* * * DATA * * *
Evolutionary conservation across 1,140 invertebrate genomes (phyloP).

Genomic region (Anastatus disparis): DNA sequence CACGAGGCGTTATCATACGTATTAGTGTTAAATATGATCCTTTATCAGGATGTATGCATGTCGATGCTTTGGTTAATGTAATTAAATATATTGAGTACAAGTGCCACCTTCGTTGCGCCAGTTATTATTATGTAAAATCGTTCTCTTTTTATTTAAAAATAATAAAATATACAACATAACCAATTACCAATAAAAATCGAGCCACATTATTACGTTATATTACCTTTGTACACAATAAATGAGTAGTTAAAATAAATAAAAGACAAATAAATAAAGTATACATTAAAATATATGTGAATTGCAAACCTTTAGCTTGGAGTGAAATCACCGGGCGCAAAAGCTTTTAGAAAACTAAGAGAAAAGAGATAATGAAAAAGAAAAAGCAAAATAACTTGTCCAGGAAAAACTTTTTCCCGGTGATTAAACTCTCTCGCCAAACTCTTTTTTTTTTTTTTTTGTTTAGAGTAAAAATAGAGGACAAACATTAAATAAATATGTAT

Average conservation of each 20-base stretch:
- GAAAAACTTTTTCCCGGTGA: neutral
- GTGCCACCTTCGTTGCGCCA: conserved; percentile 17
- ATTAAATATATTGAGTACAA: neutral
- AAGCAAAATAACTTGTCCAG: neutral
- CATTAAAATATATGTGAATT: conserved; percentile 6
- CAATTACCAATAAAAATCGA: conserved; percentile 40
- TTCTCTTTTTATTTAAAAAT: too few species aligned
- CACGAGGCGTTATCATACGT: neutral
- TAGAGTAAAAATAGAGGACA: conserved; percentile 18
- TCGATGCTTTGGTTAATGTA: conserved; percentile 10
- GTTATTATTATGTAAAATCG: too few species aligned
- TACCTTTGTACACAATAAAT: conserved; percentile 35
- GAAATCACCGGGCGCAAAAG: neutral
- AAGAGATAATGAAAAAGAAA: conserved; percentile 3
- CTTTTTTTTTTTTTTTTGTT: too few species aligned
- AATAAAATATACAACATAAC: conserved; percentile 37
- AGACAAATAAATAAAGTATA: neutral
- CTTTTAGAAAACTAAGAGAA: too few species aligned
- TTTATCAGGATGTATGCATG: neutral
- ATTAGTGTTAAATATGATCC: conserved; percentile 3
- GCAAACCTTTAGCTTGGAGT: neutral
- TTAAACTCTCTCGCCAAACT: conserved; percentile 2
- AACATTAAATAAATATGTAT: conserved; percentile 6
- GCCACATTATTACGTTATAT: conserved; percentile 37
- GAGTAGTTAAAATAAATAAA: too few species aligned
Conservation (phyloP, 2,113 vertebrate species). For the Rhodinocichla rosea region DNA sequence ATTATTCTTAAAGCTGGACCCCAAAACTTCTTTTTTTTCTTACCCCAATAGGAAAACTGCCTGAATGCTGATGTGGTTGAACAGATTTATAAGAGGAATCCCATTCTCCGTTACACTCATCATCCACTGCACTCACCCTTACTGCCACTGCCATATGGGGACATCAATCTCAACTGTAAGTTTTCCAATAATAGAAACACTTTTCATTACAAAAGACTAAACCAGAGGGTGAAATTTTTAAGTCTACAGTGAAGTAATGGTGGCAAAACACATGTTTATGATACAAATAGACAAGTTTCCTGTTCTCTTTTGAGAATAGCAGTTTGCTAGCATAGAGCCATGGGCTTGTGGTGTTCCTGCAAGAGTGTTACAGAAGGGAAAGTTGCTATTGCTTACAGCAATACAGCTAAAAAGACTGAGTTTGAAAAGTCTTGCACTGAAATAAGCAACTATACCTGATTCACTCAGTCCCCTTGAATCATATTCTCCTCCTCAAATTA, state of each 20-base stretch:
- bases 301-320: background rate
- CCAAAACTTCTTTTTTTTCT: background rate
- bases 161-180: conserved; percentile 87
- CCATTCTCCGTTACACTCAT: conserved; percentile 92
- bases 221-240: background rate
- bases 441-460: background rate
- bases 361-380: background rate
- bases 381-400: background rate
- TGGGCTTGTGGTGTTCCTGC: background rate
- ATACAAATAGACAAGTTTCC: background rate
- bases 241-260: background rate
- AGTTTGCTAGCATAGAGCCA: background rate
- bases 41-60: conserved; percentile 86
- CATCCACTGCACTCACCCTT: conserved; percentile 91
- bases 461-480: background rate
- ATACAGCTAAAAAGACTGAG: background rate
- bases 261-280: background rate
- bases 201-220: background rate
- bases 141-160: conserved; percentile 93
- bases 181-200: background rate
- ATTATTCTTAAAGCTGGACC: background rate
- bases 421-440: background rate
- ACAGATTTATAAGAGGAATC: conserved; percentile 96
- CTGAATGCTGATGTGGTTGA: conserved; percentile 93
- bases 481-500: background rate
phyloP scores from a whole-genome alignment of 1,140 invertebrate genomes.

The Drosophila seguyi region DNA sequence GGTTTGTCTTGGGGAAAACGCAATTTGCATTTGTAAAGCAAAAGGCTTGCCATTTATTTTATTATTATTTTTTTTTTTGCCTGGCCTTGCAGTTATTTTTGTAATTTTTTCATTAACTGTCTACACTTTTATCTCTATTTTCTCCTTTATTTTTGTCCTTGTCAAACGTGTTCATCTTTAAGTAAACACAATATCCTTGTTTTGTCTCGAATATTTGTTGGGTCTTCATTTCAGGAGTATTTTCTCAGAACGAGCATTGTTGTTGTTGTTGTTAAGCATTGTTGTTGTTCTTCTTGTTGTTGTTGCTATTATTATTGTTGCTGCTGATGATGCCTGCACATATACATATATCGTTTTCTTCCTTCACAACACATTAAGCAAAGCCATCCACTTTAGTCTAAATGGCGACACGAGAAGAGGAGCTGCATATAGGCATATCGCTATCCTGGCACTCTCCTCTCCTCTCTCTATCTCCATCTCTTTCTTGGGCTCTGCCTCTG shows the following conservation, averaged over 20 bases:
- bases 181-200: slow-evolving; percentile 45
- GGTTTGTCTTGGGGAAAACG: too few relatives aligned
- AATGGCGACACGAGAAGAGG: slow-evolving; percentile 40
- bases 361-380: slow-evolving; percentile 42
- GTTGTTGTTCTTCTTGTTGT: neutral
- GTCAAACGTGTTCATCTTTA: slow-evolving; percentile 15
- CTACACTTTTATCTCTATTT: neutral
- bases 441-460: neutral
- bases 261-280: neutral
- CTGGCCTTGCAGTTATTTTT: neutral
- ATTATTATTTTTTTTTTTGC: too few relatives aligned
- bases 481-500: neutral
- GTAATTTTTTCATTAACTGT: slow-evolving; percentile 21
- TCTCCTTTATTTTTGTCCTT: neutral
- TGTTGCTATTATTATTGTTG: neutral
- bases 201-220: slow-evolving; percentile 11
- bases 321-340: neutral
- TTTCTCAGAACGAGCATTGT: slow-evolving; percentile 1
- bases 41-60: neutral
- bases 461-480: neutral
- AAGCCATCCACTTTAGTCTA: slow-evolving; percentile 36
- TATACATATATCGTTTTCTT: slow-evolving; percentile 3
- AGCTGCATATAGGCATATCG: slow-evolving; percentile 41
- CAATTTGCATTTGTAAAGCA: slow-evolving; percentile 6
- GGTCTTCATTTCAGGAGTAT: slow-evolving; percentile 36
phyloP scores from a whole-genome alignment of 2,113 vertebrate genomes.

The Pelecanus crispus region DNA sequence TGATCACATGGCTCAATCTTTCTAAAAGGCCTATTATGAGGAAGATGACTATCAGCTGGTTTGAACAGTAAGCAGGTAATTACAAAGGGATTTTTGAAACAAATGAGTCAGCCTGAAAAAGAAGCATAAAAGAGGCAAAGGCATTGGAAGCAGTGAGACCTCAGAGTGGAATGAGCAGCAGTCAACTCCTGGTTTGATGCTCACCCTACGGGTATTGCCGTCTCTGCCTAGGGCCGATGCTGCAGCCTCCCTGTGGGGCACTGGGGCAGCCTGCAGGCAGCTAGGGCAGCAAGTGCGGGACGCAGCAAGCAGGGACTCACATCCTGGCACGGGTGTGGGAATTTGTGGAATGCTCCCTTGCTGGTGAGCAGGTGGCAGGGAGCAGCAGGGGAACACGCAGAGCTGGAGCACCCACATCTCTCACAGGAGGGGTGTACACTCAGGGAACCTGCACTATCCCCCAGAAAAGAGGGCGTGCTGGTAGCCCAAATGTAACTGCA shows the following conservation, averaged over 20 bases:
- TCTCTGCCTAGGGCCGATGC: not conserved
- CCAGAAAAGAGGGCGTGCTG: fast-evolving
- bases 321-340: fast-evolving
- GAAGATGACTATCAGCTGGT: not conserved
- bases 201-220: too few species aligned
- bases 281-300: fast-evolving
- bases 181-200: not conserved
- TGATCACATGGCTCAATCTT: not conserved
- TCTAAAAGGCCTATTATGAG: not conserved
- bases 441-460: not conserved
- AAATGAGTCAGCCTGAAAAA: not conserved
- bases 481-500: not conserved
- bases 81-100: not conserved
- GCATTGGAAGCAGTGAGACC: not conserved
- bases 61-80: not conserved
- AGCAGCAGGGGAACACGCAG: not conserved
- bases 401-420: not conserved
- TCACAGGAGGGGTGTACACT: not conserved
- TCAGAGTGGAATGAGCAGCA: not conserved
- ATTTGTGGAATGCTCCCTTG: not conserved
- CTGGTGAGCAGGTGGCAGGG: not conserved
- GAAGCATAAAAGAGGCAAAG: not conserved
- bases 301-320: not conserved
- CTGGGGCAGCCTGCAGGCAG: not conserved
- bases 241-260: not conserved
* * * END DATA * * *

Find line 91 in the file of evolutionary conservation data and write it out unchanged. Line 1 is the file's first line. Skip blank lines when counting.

- TGATCACATGGCTCAATCTT: not conserved